Nicholas Yonge Society

International Chamber Music in Lewes

Piatti Quartet

28th October 2022
Elgar String Quartet in E minor
John Hawkins Fuzon
Beethoven String Quartet in F  Op 59 No. 1

The 59th Concert Season opened on 28th October with a vivid masterclass in rhythmic and dynamic variety given by the Piatti String Quartet. From the very opening bars of Elgar’s only String Quartet it was clear that we were enjoying a very special evening of music making. The beautiful soft sounds created by Michael, Rebecca, Tetsuumi and Jessie contrasted with the frenetic writing so full of echoes of the much better-known Cello Concerto. Elgar’s sound world, reflecting uncertain times as World War One drew to a close, was captured eloquently by the Quartet. The rapt attention of the audience throughout the performance showed how successfully the quartet had drawn us all into the music.

The Quartet revelled in the rhythmic drive and complexities of John Hawkins’ ‘Fuzon’ inspired by William Blake’s nightmarish visions. Having given the first performance of the work in 2012 and played it many times since, their familiarity with the single movement conjured up for us a convincing sound world.

Before playing the final piece in the programme, Beethoven’s String Quartet in F Opus 59 No.1, the first of the famed Razumovsky Quartets, Michael reminded us all how Beethoven changed the course of quartet writing with this work. Symphonic in length and in imagination, the players revelled in the sonorities, the tunes and the sheer inventiveness. The breadth of the tonal and dynamic contrasts was bold and engaging, and the conversational interplay between the instruments was gripping.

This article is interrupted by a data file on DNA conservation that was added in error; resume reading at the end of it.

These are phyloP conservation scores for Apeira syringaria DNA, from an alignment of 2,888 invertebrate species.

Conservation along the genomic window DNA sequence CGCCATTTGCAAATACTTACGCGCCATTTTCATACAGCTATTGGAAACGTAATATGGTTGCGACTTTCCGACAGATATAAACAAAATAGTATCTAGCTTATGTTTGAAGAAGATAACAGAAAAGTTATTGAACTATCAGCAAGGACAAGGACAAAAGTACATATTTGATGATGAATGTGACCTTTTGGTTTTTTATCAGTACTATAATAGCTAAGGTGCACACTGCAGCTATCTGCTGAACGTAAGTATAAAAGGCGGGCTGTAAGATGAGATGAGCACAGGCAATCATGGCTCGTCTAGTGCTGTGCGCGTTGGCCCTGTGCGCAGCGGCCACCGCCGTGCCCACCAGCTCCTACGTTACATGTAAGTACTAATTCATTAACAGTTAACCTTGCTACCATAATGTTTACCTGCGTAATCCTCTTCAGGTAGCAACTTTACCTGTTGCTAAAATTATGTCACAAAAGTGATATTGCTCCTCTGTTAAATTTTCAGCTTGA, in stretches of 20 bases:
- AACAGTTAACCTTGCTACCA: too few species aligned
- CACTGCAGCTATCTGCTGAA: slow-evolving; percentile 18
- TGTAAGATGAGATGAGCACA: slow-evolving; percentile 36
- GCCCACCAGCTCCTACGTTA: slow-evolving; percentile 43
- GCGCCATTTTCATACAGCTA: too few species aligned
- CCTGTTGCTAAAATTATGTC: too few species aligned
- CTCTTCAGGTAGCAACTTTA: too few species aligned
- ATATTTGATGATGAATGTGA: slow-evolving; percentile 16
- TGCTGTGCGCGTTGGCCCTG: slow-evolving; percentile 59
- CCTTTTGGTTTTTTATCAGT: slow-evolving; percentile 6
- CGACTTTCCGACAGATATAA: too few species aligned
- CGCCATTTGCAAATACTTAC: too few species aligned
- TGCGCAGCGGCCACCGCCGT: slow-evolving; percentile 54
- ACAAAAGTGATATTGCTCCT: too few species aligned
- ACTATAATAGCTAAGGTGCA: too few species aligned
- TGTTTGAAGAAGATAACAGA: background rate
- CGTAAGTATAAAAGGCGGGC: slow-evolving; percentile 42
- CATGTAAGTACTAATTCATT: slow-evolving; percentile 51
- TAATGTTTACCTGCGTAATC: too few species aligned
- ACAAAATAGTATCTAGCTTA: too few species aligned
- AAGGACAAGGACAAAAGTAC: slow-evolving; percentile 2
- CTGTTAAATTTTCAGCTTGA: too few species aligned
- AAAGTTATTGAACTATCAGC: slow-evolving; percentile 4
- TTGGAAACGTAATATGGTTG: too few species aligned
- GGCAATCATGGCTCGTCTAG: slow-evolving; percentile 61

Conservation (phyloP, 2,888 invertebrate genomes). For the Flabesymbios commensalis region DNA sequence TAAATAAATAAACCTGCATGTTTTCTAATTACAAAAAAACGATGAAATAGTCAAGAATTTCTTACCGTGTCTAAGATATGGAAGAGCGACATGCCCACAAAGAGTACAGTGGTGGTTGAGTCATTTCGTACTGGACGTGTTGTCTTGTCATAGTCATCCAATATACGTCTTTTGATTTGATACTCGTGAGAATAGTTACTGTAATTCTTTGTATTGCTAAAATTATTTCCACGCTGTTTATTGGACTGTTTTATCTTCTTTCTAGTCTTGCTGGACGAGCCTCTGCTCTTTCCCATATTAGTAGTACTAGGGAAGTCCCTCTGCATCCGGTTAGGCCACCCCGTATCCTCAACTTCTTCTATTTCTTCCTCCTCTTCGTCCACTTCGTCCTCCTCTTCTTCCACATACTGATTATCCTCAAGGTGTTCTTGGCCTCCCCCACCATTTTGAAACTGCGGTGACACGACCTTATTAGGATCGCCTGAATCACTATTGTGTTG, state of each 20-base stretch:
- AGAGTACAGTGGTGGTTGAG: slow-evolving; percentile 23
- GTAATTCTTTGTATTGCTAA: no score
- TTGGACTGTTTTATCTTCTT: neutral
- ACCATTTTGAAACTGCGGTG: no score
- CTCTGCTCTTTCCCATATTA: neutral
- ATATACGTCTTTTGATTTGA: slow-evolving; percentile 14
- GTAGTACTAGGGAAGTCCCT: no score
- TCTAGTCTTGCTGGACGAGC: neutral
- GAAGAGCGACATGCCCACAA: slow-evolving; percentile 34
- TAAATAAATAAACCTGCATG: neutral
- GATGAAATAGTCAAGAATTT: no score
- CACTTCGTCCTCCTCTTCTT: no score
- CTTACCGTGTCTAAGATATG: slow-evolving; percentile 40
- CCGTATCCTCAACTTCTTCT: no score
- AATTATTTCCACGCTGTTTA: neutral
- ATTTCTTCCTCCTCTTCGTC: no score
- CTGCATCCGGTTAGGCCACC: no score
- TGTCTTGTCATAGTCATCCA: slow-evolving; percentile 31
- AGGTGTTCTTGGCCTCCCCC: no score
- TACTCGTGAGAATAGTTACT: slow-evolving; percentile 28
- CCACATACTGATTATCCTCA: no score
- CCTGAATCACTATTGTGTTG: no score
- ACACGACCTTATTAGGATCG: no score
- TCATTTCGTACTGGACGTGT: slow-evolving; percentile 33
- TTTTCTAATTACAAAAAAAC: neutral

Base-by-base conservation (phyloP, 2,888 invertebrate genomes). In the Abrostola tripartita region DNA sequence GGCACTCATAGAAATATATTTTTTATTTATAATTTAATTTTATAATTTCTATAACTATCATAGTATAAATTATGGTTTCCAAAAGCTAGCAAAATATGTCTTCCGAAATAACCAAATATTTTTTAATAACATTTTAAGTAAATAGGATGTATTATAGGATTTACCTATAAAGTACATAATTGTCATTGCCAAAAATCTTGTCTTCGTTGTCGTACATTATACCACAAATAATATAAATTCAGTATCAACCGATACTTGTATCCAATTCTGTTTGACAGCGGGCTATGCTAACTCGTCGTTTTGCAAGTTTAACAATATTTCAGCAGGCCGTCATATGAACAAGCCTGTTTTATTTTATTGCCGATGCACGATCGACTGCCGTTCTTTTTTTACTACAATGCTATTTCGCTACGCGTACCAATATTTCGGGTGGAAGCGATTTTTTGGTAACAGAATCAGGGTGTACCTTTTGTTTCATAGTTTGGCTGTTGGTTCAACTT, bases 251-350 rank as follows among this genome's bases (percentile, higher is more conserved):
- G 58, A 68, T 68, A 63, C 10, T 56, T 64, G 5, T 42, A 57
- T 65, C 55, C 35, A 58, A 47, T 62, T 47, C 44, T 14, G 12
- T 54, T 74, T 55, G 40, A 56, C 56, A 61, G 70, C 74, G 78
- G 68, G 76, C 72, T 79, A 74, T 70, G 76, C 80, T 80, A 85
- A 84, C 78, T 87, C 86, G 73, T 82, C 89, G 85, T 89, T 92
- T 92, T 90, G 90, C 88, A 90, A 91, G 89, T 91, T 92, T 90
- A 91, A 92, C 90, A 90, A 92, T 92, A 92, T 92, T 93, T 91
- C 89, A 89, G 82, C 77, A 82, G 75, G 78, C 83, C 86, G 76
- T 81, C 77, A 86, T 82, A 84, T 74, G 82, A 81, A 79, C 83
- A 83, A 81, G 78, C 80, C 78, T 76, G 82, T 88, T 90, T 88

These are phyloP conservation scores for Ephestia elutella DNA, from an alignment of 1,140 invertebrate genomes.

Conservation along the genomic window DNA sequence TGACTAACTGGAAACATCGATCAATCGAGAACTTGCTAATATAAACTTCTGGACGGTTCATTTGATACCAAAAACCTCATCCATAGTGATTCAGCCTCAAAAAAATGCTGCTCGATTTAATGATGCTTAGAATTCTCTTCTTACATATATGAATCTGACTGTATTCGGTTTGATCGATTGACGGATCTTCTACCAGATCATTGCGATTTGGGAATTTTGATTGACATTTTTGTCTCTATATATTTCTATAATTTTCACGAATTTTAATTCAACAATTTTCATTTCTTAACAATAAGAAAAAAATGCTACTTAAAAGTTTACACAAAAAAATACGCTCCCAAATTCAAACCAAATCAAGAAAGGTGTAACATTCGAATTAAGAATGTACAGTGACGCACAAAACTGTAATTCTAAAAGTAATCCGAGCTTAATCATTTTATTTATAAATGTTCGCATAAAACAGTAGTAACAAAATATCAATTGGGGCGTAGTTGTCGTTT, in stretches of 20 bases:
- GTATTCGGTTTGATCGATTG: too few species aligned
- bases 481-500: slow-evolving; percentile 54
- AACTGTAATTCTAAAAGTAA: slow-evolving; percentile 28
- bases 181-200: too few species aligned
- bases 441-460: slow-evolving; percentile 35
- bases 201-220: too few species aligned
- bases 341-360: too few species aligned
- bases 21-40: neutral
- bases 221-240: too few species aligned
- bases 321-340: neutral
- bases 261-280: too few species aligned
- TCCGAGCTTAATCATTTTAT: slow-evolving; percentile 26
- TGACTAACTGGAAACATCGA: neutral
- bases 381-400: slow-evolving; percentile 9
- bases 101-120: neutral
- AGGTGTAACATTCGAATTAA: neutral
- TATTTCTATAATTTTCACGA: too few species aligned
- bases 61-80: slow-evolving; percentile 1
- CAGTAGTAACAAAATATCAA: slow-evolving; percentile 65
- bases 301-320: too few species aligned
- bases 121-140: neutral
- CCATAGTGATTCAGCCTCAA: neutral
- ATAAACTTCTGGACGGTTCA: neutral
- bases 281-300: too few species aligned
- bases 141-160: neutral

I enjoyed the light touch and rhythmic drive throughout the Scherzando second movement which created a dramatic contrast with the beautiful playing of the slow movement that followed. The warm sound and simple vibrato, particularly of Jessie’s cello playing, was very expressive. A beautifully played violin melodic melisma reminiscent of the Violin Concerto led us all to the final movement in which Beethoven’s fertile imagination conjured magic with the Russian Theme. The dramatic coda created a spontaneous cry of 'Bravo' from the encouragingly sizeable audience.

Review​er: ​Nicolas Chisholm

Photograp​her: David James